Feriel Bouhafa is a scholar of Arabic/Islamic philosophy with a focus on moral/legal philosophy in medieval thought. After receiving her Ph.D. from Georgetown University in 2016, she has taken a postdoctoral fellowship in the philosophy department at the Albert-Ludwigs-Universität Freiburg and then served as a lecturer and senior research associate in the Faculty of Divinity at the University Cambridge.

 

Esmat Elhalaby

University of Toronto

 

Race, Caste, Sect, and the Limits of Pan-Islam

 

 

 

 

 

Esmat Elhalaby is an intellectual historian of modern West and South Asia at the University of Toronto. His writing has been published in Modern Intellectual HistoryArab Studies JournalBoston ReviewAmerican Quarterly, Michigan Quarterly Review, Dissent, and elsewhere. For his article “Empire and Arab Indology” Elhalaby was awarded the inaugural Amílcar Cabral Prize from the Institute of Contemporary History in Lisbon.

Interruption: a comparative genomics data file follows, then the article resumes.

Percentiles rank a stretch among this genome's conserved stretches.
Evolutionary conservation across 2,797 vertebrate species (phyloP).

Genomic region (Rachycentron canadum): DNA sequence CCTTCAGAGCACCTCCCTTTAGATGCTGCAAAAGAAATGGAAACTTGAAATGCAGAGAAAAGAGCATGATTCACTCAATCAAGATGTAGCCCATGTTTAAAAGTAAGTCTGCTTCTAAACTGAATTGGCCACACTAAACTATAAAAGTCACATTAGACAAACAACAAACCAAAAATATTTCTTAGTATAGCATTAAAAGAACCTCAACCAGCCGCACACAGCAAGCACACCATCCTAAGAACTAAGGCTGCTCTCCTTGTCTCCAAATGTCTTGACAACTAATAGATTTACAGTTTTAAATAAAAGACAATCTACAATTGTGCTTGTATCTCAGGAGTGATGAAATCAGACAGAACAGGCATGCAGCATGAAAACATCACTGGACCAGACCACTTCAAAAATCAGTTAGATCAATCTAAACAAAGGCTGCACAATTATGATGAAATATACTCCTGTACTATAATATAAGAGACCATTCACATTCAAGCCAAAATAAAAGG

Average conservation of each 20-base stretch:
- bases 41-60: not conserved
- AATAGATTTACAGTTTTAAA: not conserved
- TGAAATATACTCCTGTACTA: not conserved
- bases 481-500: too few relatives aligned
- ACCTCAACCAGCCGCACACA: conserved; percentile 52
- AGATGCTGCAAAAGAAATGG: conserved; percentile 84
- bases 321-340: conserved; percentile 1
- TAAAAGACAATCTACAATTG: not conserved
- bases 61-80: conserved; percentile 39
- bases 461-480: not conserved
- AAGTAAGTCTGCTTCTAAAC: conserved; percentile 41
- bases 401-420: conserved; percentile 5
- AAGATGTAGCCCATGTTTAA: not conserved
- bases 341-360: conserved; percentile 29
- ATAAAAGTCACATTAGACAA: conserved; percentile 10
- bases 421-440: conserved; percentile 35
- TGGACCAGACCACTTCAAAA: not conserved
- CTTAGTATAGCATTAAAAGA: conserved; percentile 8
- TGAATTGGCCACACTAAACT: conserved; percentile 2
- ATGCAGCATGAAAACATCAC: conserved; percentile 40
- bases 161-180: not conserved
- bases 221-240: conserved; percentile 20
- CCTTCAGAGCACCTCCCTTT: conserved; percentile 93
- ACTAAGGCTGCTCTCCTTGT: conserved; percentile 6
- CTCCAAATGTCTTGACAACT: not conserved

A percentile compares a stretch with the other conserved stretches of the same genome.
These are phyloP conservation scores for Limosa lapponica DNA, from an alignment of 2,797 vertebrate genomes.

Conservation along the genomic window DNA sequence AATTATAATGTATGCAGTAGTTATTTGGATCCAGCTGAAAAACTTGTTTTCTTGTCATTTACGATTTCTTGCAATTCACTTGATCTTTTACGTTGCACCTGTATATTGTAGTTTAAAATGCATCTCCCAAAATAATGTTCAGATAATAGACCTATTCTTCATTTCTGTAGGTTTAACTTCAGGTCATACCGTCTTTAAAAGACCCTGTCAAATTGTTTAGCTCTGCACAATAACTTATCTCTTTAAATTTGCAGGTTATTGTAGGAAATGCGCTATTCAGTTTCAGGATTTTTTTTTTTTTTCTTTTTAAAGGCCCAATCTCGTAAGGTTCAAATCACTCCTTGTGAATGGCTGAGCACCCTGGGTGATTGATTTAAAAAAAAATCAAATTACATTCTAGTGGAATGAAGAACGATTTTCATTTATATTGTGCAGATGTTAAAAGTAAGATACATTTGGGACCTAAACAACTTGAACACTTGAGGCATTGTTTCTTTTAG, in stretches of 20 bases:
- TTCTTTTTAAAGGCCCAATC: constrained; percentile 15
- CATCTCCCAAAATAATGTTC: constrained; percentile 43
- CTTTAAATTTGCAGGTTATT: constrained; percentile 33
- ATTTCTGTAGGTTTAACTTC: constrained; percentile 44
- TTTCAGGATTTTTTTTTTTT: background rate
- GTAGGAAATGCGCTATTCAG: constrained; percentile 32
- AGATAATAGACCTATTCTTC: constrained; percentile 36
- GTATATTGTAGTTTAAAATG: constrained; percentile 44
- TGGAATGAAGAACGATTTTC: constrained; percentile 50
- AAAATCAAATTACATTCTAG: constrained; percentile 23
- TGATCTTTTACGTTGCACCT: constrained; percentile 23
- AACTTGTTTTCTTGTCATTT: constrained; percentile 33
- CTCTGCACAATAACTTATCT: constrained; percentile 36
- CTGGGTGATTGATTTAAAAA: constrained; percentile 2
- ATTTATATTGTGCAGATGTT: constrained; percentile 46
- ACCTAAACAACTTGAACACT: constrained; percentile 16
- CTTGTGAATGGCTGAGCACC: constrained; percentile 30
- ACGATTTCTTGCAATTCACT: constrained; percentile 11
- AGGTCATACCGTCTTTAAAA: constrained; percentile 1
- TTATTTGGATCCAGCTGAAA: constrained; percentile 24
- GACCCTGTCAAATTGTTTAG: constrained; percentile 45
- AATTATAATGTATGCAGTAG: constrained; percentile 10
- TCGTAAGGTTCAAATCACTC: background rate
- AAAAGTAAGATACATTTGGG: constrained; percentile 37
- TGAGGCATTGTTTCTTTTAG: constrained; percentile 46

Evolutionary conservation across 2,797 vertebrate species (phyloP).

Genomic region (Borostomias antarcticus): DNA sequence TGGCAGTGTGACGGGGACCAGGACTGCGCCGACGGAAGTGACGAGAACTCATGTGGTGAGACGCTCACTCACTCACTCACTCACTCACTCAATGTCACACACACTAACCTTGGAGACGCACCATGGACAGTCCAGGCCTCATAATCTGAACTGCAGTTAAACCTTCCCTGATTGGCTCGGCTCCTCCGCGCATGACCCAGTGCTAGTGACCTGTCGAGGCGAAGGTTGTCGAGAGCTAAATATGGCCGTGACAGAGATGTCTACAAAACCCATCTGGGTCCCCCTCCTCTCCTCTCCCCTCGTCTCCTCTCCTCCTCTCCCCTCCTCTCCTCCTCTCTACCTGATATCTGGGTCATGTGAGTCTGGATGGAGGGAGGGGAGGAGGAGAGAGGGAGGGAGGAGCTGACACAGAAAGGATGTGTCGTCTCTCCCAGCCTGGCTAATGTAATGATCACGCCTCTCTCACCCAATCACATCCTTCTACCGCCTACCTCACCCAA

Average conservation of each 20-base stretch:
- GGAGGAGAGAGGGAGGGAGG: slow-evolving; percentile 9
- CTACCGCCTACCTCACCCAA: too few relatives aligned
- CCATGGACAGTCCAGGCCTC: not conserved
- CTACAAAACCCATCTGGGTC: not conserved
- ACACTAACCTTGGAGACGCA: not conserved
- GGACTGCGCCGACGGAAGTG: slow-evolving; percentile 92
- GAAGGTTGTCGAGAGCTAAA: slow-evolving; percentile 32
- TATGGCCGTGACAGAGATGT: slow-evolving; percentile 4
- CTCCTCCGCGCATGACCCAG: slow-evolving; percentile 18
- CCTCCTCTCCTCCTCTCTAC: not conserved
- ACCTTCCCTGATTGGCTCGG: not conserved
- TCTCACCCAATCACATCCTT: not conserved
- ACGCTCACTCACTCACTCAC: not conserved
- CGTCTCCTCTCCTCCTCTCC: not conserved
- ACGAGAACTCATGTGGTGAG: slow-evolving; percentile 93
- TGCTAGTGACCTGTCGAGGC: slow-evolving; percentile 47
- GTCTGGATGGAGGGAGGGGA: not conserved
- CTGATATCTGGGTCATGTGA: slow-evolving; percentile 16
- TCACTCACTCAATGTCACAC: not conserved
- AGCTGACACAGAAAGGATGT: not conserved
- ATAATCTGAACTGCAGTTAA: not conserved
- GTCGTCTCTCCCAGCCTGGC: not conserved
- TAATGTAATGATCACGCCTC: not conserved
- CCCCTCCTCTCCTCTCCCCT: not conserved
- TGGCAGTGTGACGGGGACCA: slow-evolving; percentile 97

2020-2021 Lectures

Fridays 3 - 5 PM

 
(Videos only available to the University of Toronto community)

 

Mariam Sheibani

Visiting Assistant Professor, University of Toronto Scarborough

 

“Judicial Crisis in Damascus on the Eve of Baybars’ Reform: The Case of the Orphan Girl and Her Cunning Guardian (654–55/1256–57)”

 

Watch the lecture video

 

Sara Pursley

Assistant Professor, New York University

 

“Familiar Futures: Time, Selfhood, and Sovereignty in Iraq”

 

Watch the lecture video

 

Sumayya Kassamali

Assistant Professor, University of Toronto

 

“What is Kafala? An Account of Migrant Labour in Lebanon”

 

Watch the lecture video

 

Introduction by Jens Hansen, "A Laudatio of Professor Michael E. Marmura"

 

Aslıhan Gürbüzel

Assistant Professor, McGill Institute of Islamic Studies

 

“Arabic Philology in Ottoman Istanbul: Practices of Textual Edition in a Manuscript Culture”

 

Watch the lecture video

 

Hoda El Shakry

Assistant Professor, University of Chicago

 

“The Literary Qurʾan”

 

Watch the lecture video